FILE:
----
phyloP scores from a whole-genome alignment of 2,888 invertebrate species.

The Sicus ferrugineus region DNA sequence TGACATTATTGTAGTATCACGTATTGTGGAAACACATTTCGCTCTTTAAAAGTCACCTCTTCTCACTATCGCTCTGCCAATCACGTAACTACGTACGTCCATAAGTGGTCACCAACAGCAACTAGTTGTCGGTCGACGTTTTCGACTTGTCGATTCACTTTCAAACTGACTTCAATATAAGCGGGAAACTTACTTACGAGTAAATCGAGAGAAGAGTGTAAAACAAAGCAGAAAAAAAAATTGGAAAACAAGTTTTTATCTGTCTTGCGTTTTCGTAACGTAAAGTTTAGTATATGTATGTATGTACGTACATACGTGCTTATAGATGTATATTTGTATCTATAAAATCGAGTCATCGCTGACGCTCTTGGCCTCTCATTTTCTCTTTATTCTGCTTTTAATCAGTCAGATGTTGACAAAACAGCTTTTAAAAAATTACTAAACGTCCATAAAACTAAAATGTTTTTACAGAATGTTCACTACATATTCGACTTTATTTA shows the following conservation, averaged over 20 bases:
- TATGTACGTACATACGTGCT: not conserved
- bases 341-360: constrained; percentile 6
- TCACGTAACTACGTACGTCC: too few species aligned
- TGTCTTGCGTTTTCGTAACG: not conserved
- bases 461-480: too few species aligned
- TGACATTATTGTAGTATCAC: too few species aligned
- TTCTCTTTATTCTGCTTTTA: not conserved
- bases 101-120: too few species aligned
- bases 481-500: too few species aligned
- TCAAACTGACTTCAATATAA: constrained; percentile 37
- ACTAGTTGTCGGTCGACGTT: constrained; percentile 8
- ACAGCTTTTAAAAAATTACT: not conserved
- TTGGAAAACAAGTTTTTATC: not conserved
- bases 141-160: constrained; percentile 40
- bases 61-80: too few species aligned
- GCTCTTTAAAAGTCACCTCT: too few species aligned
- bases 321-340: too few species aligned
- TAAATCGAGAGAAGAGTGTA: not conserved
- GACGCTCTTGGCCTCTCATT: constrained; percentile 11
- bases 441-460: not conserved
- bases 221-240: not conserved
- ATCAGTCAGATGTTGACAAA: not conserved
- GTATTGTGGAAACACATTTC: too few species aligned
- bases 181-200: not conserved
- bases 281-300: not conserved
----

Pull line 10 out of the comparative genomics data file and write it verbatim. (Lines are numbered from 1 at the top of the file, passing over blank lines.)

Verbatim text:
- bases 101-120: too few species aligned